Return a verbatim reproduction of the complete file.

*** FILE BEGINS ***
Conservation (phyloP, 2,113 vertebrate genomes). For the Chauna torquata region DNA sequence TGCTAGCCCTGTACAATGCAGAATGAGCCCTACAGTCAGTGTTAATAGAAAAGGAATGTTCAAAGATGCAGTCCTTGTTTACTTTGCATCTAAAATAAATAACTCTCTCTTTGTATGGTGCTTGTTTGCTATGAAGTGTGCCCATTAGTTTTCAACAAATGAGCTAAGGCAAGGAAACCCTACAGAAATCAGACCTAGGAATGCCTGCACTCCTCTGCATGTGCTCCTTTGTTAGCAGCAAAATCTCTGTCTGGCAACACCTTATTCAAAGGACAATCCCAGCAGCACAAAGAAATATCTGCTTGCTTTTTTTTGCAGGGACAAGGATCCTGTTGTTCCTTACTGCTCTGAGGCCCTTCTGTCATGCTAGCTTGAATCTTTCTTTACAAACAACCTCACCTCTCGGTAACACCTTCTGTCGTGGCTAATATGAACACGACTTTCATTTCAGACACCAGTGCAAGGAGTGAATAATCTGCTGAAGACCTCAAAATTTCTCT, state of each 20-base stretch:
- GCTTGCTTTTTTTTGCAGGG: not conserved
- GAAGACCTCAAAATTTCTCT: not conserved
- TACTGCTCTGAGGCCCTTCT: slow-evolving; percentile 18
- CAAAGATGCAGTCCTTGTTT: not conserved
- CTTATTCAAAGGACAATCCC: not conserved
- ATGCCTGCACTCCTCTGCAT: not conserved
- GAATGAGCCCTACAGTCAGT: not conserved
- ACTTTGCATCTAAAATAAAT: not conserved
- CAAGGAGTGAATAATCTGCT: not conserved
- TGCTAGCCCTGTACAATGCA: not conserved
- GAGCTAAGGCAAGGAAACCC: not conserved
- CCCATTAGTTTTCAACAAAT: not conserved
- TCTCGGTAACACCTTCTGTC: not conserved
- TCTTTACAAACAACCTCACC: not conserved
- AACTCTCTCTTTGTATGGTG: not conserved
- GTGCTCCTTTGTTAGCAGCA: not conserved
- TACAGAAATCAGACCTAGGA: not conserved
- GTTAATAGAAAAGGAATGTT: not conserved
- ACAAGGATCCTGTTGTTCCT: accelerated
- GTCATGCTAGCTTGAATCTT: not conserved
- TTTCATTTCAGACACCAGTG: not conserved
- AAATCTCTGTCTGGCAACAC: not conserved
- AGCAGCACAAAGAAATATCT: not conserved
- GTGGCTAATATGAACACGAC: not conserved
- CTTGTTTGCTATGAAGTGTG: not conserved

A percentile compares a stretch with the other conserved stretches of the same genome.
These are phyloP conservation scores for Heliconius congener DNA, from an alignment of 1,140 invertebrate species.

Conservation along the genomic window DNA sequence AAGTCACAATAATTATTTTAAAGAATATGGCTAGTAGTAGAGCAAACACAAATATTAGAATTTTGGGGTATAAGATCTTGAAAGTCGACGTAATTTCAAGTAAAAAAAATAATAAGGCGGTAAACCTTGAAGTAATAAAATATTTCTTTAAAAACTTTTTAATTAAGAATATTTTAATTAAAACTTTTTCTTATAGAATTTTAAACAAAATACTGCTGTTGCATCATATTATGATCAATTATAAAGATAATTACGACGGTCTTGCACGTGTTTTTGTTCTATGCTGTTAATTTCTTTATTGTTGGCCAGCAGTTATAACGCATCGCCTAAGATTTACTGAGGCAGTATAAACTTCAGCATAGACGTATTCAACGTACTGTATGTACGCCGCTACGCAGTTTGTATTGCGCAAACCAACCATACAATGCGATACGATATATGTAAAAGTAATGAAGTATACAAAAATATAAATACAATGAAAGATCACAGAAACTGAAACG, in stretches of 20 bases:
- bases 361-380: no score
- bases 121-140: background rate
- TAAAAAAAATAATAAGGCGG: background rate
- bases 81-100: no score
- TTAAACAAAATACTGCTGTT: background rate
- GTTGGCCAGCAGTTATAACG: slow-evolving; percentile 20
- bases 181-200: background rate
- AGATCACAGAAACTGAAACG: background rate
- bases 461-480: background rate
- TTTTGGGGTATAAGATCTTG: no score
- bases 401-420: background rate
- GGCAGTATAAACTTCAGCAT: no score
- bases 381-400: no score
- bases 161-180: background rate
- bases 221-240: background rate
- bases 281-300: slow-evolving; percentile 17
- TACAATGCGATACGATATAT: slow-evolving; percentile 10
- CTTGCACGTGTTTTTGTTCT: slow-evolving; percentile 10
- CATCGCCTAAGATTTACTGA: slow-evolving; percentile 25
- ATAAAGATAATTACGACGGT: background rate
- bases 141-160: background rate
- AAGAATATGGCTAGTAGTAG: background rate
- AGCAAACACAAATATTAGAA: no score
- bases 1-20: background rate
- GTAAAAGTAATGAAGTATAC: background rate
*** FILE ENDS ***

Conservation (phyloP, 2,113 vertebrate genomes). For the Chauna torquata region DNA sequence TGCTAGCCCTGTACAATGCAGAATGAGCCCTACAGTCAGTGTTAATAGAAAAGGAATGTTCAAAGATGCAGTCCTTGTTTACTTTGCATCTAAAATAAATAACTCTCTCTTTGTATGGTGCTTGTTTGCTATGAAGTGTGCCCATTAGTTTTCAACAAATGAGCTAAGGCAAGGAAACCCTACAGAAATCAGACCTAGGAATGCCTGCACTCCTCTGCATGTGCTCCTTTGTTAGCAGCAAAATCTCTGTCTGGCAACACCTTATTCAAAGGACAATCCCAGCAGCACAAAGAAATATCTGCTTGCTTTTTTTTGCAGGGACAAGGATCCTGTTGTTCCTTACTGCTCTGAGGCCCTTCTGTCATGCTAGCTTGAATCTTTCTTTACAAACAACCTCACCTCTCGGTAACACCTTCTGTCGTGGCTAATATGAACACGACTTTCATTTCAGACACCAGTGCAAGGAGTGAATAATCTGCTGAAGACCTCAAAATTTCTCT, state of each 20-base stretch:
- GCTTGCTTTTTTTTGCAGGG: not conserved
- GAAGACCTCAAAATTTCTCT: not conserved
- TACTGCTCTGAGGCCCTTCT: slow-evolving; percentile 18
- CAAAGATGCAGTCCTTGTTT: not conserved
- CTTATTCAAAGGACAATCCC: not conserved
- ATGCCTGCACTCCTCTGCAT: not conserved
- GAATGAGCCCTACAGTCAGT: not conserved
- ACTTTGCATCTAAAATAAAT: not conserved
- CAAGGAGTGAATAATCTGCT: not conserved
- TGCTAGCCCTGTACAATGCA: not conserved
- GAGCTAAGGCAAGGAAACCC: not conserved
- CCCATTAGTTTTCAACAAAT: not conserved
- TCTCGGTAACACCTTCTGTC: not conserved
- TCTTTACAAACAACCTCACC: not conserved
- AACTCTCTCTTTGTATGGTG: not conserved
- GTGCTCCTTTGTTAGCAGCA: not conserved
- TACAGAAATCAGACCTAGGA: not conserved
- GTTAATAGAAAAGGAATGTT: not conserved
- ACAAGGATCCTGTTGTTCCT: accelerated
- GTCATGCTAGCTTGAATCTT: not conserved
- TTTCATTTCAGACACCAGTG: not conserved
- AAATCTCTGTCTGGCAACAC: not conserved
- AGCAGCACAAAGAAATATCT: not conserved
- GTGGCTAATATGAACACGAC: not conserved
- CTTGTTTGCTATGAAGTGTG: not conserved

A percentile compares a stretch with the other conserved stretches of the same genome.
These are phyloP conservation scores for Heliconius congener DNA, from an alignment of 1,140 invertebrate species.

Conservation along the genomic window DNA sequence AAGTCACAATAATTATTTTAAAGAATATGGCTAGTAGTAGAGCAAACACAAATATTAGAATTTTGGGGTATAAGATCTTGAAAGTCGACGTAATTTCAAGTAAAAAAAATAATAAGGCGGTAAACCTTGAAGTAATAAAATATTTCTTTAAAAACTTTTTAATTAAGAATATTTTAATTAAAACTTTTTCTTATAGAATTTTAAACAAAATACTGCTGTTGCATCATATTATGATCAATTATAAAGATAATTACGACGGTCTTGCACGTGTTTTTGTTCTATGCTGTTAATTTCTTTATTGTTGGCCAGCAGTTATAACGCATCGCCTAAGATTTACTGAGGCAGTATAAACTTCAGCATAGACGTATTCAACGTACTGTATGTACGCCGCTACGCAGTTTGTATTGCGCAAACCAACCATACAATGCGATACGATATATGTAAAAGTAATGAAGTATACAAAAATATAAATACAATGAAAGATCACAGAAACTGAAACG, in stretches of 20 bases:
- bases 361-380: no score
- bases 121-140: background rate
- TAAAAAAAATAATAAGGCGG: background rate
- bases 81-100: no score
- TTAAACAAAATACTGCTGTT: background rate
- GTTGGCCAGCAGTTATAACG: slow-evolving; percentile 20
- bases 181-200: background rate
- AGATCACAGAAACTGAAACG: background rate
- bases 461-480: background rate
- TTTTGGGGTATAAGATCTTG: no score
- bases 401-420: background rate
- GGCAGTATAAACTTCAGCAT: no score
- bases 381-400: no score
- bases 161-180: background rate
- bases 221-240: background rate
- bases 281-300: slow-evolving; percentile 17
- TACAATGCGATACGATATAT: slow-evolving; percentile 10
- CTTGCACGTGTTTTTGTTCT: slow-evolving; percentile 10
- CATCGCCTAAGATTTACTGA: slow-evolving; percentile 25
- ATAAAGATAATTACGACGGT: background rate
- bases 141-160: background rate
- AAGAATATGGCTAGTAGTAG: background rate
- AGCAAACACAAATATTAGAA: no score
- bases 1-20: background rate
- GTAAAAGTAATGAAGTATAC: background rate